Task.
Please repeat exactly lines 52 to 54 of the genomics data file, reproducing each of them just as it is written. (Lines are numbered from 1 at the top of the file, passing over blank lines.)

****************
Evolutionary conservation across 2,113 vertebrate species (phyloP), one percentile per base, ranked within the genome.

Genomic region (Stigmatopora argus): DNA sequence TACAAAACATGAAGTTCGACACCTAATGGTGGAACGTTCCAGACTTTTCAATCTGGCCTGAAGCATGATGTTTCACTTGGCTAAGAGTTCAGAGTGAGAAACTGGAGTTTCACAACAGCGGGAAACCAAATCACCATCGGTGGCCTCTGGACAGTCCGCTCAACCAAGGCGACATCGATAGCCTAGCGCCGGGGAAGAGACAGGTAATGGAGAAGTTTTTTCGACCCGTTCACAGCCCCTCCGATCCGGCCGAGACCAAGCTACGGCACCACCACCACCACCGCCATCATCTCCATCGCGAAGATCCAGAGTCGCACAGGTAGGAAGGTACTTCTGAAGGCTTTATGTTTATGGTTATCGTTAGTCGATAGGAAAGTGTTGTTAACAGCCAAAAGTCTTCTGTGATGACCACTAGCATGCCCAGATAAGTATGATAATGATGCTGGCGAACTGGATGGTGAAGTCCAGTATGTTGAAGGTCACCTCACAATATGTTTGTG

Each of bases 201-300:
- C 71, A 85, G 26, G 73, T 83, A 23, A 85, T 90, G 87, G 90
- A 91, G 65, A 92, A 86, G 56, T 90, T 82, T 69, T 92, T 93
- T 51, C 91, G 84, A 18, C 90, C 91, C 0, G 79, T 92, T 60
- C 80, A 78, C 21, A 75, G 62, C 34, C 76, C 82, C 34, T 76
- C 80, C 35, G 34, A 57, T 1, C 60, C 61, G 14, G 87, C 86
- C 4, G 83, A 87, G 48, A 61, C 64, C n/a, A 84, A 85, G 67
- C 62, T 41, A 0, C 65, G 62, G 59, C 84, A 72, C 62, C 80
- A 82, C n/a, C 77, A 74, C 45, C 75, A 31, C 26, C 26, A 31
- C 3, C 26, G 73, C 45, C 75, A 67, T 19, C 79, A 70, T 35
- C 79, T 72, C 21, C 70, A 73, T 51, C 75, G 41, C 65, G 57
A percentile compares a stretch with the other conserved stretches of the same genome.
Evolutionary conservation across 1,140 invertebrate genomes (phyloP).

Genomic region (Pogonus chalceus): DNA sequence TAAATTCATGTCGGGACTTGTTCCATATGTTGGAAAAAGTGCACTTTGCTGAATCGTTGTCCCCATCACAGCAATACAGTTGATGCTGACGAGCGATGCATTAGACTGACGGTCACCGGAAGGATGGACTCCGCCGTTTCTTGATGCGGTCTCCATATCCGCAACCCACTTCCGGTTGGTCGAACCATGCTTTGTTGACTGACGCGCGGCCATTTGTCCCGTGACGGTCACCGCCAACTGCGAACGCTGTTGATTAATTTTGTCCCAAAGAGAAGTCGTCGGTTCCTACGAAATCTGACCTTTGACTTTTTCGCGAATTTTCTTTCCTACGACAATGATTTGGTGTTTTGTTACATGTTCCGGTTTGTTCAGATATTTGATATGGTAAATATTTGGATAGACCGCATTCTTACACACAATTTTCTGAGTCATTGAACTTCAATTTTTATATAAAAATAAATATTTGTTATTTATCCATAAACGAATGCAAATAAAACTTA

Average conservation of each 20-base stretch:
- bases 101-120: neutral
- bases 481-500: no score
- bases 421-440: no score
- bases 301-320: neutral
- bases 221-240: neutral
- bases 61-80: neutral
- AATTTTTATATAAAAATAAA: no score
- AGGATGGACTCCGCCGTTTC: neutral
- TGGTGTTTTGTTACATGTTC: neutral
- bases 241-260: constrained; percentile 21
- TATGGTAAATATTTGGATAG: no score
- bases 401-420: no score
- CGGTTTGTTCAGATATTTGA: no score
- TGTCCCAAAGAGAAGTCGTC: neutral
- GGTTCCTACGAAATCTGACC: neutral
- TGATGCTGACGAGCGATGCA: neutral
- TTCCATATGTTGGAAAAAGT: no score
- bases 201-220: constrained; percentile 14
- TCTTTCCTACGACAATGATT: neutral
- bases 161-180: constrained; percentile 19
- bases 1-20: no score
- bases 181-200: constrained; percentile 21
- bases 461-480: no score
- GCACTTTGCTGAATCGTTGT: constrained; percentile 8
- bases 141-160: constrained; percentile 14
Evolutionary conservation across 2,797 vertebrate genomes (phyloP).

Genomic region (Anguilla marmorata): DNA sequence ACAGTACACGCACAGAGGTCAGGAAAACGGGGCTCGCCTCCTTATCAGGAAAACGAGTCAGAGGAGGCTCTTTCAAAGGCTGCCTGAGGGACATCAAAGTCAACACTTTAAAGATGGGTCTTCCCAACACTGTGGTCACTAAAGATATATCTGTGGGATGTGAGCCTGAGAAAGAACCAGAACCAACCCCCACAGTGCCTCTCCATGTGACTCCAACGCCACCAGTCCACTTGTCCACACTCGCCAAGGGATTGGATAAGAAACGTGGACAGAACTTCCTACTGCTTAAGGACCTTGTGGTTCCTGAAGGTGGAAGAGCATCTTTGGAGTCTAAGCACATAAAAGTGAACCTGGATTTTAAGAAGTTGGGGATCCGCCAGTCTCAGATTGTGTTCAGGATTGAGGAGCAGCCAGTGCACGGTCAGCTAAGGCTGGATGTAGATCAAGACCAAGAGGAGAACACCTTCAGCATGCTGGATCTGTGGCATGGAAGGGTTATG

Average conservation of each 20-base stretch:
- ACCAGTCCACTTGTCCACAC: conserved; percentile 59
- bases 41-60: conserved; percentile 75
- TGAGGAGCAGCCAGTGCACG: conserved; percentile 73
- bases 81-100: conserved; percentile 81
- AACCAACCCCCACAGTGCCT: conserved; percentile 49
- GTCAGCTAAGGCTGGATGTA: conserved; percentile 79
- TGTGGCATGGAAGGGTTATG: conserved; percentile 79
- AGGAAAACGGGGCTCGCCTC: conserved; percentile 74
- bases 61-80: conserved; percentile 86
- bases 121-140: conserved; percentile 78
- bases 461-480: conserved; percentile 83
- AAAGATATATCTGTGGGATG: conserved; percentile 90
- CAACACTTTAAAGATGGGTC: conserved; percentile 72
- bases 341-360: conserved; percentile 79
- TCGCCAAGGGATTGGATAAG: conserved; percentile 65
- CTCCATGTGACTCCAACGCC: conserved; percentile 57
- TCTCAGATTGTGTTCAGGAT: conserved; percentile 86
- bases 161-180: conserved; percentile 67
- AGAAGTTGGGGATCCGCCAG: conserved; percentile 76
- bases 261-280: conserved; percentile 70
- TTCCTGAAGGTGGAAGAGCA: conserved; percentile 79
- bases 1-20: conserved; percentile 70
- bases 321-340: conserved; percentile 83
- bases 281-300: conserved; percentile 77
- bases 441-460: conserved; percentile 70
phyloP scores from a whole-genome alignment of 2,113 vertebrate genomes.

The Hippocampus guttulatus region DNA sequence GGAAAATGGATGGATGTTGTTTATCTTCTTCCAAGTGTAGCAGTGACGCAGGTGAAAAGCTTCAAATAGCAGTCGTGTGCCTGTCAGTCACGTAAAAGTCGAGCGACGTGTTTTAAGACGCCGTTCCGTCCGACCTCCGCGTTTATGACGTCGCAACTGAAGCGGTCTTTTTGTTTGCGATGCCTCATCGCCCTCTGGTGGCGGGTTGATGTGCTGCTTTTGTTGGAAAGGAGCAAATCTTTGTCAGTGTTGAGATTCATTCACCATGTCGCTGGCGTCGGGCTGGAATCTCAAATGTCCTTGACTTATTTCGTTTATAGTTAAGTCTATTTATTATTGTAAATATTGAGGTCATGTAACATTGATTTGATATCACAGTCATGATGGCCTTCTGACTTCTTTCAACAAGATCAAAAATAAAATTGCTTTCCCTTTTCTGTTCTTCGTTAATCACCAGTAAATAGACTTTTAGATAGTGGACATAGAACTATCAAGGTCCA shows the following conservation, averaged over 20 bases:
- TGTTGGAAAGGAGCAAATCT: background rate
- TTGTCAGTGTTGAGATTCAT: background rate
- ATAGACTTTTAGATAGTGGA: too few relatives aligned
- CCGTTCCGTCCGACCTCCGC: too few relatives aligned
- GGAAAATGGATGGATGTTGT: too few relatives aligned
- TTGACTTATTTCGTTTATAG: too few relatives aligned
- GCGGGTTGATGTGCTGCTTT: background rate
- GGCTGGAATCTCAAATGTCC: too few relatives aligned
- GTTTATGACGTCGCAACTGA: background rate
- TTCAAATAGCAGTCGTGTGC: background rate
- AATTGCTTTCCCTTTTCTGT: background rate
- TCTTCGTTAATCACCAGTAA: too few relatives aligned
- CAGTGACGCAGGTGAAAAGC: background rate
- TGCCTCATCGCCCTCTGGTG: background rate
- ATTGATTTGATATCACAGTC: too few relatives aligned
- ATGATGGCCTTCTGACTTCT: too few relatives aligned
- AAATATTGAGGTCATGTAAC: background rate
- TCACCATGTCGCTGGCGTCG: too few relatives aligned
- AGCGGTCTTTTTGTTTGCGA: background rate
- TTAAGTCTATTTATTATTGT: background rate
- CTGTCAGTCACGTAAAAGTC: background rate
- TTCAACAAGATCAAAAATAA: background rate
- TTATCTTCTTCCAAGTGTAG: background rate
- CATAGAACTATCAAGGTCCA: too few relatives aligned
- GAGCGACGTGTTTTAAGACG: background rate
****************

- TGTGGCATGGAAGGGTTATG: conserved; percentile 79
- AGGAAAACGGGGCTCGCCTC: conserved; percentile 74
- bases 61-80: conserved; percentile 86